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9 Steps to Naturalization

1. Determine If You Are Already a U.S. Citizen.

U.S. immigration laws allow for a person to derive citizenship from parents/grandparents if all statutory eligibility criteria have been satisfied. This area of law can be particularly complex because different laws will apply depending on the facts of the particular case. In the event that a person has derived citizenship, there would be no need to apply for Naturalization. The individual would instead file an N-600 application to apply for a Certificate of Citizenship.


2. If you are NOT already a U.S. Citizen, determine if you are eligible for the naturalization process.

The requirements for filing for Citizenship are:

a. Have had a Permanent Resident (Green) Card for at least five years, or for at least three years if you’re filing as the spouse of a U.S. citizen or obtained permanent residence based on an approved VAWA application

b. Physically live in the U.S. for at least half the time of permanent residence

c. Demonstrate continuous residence in the U.S. for at least 5 years immediately preceding the date of filing Form N-400 (or 3 years if filing based on the 3-year lawful permanent residence requirement)

d. Show that you have lived for at least 3 months in the state or USCIS district where you apply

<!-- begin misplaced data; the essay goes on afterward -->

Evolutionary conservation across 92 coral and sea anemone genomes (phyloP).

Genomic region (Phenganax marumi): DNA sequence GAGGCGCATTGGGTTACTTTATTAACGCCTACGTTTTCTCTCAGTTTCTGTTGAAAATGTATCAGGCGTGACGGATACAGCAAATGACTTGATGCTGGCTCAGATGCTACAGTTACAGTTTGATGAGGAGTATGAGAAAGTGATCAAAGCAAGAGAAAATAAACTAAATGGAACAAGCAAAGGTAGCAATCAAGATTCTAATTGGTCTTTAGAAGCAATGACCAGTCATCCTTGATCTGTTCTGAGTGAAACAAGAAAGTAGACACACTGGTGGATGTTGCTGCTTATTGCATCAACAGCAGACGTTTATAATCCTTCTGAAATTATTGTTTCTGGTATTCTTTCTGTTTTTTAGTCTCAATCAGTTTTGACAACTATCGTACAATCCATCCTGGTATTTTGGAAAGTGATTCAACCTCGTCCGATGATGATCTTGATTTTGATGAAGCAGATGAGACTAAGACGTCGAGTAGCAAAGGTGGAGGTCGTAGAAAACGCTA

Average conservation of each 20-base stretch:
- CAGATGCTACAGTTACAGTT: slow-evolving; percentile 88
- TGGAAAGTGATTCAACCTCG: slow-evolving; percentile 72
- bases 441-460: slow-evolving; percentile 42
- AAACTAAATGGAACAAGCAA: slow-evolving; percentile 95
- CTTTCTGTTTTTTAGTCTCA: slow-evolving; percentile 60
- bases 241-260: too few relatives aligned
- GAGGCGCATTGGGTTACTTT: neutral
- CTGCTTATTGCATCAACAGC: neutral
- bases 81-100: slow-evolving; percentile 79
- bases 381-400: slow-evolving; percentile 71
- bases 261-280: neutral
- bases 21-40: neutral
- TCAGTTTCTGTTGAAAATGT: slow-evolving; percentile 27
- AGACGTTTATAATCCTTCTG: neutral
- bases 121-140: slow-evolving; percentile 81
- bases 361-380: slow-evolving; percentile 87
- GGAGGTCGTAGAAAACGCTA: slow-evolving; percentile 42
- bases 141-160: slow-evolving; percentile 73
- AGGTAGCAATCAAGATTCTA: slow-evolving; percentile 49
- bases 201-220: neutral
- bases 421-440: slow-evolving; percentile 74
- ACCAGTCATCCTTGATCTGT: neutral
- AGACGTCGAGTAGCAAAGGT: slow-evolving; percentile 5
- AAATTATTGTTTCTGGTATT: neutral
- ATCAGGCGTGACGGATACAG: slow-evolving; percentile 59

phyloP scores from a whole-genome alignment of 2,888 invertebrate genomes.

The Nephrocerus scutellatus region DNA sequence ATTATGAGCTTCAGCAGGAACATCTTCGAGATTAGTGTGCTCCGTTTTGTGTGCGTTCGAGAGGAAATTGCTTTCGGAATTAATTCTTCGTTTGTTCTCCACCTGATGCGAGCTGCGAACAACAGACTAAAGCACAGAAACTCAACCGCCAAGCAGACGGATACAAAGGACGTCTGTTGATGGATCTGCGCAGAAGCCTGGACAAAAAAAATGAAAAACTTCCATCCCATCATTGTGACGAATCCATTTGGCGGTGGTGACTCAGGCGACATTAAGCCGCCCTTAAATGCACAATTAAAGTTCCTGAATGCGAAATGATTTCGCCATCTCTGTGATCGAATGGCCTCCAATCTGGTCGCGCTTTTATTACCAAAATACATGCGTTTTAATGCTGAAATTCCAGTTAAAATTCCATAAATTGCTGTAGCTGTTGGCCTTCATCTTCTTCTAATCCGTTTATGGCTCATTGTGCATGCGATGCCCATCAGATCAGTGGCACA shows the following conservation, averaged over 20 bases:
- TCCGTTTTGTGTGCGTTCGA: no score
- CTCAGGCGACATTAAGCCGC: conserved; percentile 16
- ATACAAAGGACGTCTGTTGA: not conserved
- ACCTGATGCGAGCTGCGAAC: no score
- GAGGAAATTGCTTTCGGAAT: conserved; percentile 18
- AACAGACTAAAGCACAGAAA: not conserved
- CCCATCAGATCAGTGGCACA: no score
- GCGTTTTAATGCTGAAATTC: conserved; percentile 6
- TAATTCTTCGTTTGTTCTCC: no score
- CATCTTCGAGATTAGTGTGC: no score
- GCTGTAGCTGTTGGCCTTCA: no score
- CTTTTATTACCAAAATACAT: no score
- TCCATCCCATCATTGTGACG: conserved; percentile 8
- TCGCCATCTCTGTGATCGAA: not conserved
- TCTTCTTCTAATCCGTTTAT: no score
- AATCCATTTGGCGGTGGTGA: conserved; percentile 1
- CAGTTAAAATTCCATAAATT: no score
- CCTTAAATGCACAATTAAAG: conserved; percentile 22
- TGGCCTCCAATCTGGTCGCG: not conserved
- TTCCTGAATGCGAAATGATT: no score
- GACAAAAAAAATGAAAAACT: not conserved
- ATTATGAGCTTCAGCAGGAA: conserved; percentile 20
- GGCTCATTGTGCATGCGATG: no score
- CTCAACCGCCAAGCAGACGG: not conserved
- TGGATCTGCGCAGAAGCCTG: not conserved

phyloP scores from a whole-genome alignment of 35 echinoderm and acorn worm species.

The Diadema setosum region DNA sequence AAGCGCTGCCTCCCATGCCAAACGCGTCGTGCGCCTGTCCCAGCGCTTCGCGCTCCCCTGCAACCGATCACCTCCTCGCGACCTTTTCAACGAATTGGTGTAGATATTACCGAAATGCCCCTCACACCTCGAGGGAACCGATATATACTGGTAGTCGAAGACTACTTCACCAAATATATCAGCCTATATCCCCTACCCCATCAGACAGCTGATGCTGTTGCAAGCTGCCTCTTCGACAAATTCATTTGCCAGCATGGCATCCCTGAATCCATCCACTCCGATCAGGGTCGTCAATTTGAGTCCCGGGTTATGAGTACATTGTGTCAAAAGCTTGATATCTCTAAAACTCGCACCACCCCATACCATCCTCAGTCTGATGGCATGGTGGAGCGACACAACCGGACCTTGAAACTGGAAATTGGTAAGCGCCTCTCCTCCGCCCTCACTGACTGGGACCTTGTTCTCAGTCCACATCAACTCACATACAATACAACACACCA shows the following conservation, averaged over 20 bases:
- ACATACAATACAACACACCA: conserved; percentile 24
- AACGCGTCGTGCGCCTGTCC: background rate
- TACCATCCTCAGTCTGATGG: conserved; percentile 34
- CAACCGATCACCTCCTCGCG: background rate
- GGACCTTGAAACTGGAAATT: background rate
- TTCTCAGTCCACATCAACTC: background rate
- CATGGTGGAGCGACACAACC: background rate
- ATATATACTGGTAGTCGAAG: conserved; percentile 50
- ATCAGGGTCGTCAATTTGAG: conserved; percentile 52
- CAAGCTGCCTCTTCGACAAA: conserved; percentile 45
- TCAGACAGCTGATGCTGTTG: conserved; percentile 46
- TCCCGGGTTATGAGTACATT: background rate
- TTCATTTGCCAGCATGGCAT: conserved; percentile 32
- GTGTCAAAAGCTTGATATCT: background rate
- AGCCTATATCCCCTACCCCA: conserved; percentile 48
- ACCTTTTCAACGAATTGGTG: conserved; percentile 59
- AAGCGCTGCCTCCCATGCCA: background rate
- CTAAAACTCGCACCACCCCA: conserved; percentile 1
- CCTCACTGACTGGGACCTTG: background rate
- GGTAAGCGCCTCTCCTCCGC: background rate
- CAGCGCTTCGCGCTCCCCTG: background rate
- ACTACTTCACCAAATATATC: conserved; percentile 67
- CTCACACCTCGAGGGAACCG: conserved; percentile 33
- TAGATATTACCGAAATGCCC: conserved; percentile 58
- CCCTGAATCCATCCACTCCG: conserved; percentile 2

e. Be a person of Good Moral Character

f. Ability to read, write, and speak English, unless you qualify for an exception

g. Be at least 18 years of age at the time of filing

h. Have a basic understanding of U.S. history and government (civics).

i. Legal competence to take the citizenship oath


3. Prepare a Form N-400.

The first step in applying for naturalization is to complete the N-400 Application for Naturalization. This form can be found free of charge on the USCIS website.

The N-400 may be submitted by mail or online. Be sure to answer all questions truthfully and accurately.


4. Submit Form N-400 with the necessary documents and filing fee.

Your N-400 application must be accompanied by a copy of the front and back of your green card, at minimum. If you have been charged and/or convicted of a crime you must submit relevant court documents. In cases where the applicant is filing based on marriage to a U.S. citizen, you must provide evidence of current marital status, spouse’s U.S. citizenship status, and that you and your spouse have lived in marital union for at least 3 years (joint residence).


The filing fee as of the date of this post is $640 + $85 biometrics fee (where applicable).


5. Once the application is processed, you will obtain a biometrics appointment for fingerprints.

Naturalization applicants must undergo extensive background checks before being approved for U.S. citizenship. Your biometrics will be captured to allow processing of a background check prior to your interview being scheduled. If you have a criminal history, no matter how minor, consult with an immigration attorney before submitting your Naturalization application.


6. Attend an interview on the Form N-400

At your interview you will be required to answer questions related to your N-400 application to determine your eligibility for U.S. citizenship, and pass your naturalization exam. Your naturalization exam consists of an English reading and writing examination, and civics examination.


Exceptions to the English Portion of the Examination

If you qualify for an exception based on your age and the number of years you’ve been a permanent resident, you may have the English reading and writing portions waived but will still have to complete a civics examination in your native language.